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Review: Exterminate All the Brutes Is an Ambitious but Cluttered Docuseries

The series yanks together too many disparate elements without the necessary connective tissue.

2.5
Chris Barsanti

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Exterminate All the Brutes
Photo: Velvet Film/David Koskas/HBO

Altogether too much and yet still not enough, Raoul Peck’s Exterminate All the Brutes is a didactic, intensely ambitious, and only partially successful documentary series asserting that the entire history of Western colonialism and imperialism is inseparable from the genocide they perpetrated. The series follows in some ways the essayistic format of Peck’s I Am Not Your Negro and borrows heavily from James Baldwin’s mournful and at times resigned approach to dissecting dauntingly old, systemic wrongs. The end result ultimately doesn’t cohere, yanking together too many disparate elements without the necessary connective tissue and inserting a series of distractingly stiff dramatizations in which Josh Hartnett plays variations on a white imperialist, including slave master, soldier, and explorer.

A four-part documentary that Peck reportedly whittled down from 15 episodes, Exterminate All the Brutes sometimes shows the effect of that reduction. Each episode is loosely organized around a theme—the first, “Disturbing Confidence of Ignorance,” tries to puncture what Peck sees as the West’s refusal to acknowledge the violence embedded in its colonialist past—but more often follows the tangents tossed off by the filmmaker’s connection-seeking vision. The dizzying assemblage of evidence draws some of its power from the urgent tone of Peck’s mosaic approach, which jumps from Belgian barbarism in 19th-century Congo to Columbus landing on Hispaniola in 1492 to the bombing of Hiroshima to the Holocaust.

A barrage of material is hurled at the viewer, including illustrative clips of both Peck’s own work and other films, archival footage, fictional recreations, animated maps, and home movies. The filmmaker’s low and grumbling narration flows from ruminations on what he learned from the historians listed as collaborators (Roxanne Dunbar-Ortiz, Michel-Rolph Trouillot, Sven Lindqvist) to pondering the Western savagery in Joseph Conrad’s Heart of Darkness. He punctuates longer paragraphs of history with shorter verbal jabs that range from the assertive (“neutrality is not an option”) to the plaintive (“I just want to understand”). These declarations are heartfelt but tend to muddy the narrative.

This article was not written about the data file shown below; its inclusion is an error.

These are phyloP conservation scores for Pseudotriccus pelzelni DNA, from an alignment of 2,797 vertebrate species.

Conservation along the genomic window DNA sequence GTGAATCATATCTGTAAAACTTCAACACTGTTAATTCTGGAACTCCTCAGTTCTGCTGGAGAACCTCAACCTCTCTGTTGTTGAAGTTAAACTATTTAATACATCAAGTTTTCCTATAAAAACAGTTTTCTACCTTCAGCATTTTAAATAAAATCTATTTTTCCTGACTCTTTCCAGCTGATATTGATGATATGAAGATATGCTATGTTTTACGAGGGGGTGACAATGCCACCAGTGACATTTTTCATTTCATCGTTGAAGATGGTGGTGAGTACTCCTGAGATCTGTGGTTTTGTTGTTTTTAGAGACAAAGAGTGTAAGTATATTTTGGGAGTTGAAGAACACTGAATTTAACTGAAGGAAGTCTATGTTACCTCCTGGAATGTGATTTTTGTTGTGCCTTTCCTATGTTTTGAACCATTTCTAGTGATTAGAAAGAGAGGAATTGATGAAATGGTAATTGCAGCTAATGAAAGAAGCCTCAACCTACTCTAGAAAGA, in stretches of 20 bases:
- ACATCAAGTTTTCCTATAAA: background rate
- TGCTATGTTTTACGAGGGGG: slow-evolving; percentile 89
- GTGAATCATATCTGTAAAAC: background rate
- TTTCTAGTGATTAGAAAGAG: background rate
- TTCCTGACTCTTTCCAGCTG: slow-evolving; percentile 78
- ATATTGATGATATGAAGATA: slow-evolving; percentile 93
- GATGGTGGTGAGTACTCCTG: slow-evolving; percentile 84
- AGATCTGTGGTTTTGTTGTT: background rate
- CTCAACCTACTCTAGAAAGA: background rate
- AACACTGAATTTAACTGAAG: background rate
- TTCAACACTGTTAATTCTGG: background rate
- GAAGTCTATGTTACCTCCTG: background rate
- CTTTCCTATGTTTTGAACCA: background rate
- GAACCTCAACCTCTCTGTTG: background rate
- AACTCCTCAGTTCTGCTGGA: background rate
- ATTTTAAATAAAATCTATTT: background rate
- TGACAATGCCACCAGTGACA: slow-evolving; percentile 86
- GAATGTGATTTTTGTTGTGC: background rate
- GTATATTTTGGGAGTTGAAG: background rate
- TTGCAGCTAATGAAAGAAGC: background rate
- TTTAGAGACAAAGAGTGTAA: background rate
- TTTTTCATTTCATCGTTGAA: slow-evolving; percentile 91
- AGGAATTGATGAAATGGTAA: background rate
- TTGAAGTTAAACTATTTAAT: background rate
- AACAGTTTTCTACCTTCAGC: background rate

Each episode contains a kernel of clear insight. The third part, “Killing at a Distance,” is a sharp indictment of the often-overlooked violence that colonialism inflicted on colonized people. Winston Churchill’s gleeful depiction of the British slaughter of thousands of Sudanese during the 1898 battle of Omdurman makes a useful illustration for what Peck says about the West’s frequent mistaking of military superiority for racial supremacy. A canny inclusion of a scene from Raiders of the Lost Ark in which Harrison Ford’s Indiana Jones casually guns down a sword-wielding Arab for comic effect makes much the same point.

A wide-ranging survey of a half-millennia’s worth of history, literature, and culture, Exterminate All the Brutes makes a necessary and insightful argument, driving home the savagery and bloodshed that built the foundations of today’s Western powers. But Peck’s thesis is too often swaddled in obscuring and derailing discursions. A sidebar in the second episode, “Who the F*** is Columbus?,” tracks the Irish from being colonized by the British (some of whom saw the Irish as descended from apes) to immigrating to America where many headed to the frontier, assisted in the decimation of native peoples, and became the “foot soldiers” of an empire similar to the one that tried to crush them.

In the same episode, Peck includes a fictional aside in which Hartnett and a black priest are walking through a jungle where they see whip-wielding black men driving a train of enslaved white children; initially horrified, the priest discovers his own appetite for brutality. Both elements effectively ironize the ease with which one group of people dehumanizes another. But instead of expanding on that idea, Peck is once again too quickly off to something else.

Cast: Josh Hartnett, Fraser James, Denis Lyons Network: HBO

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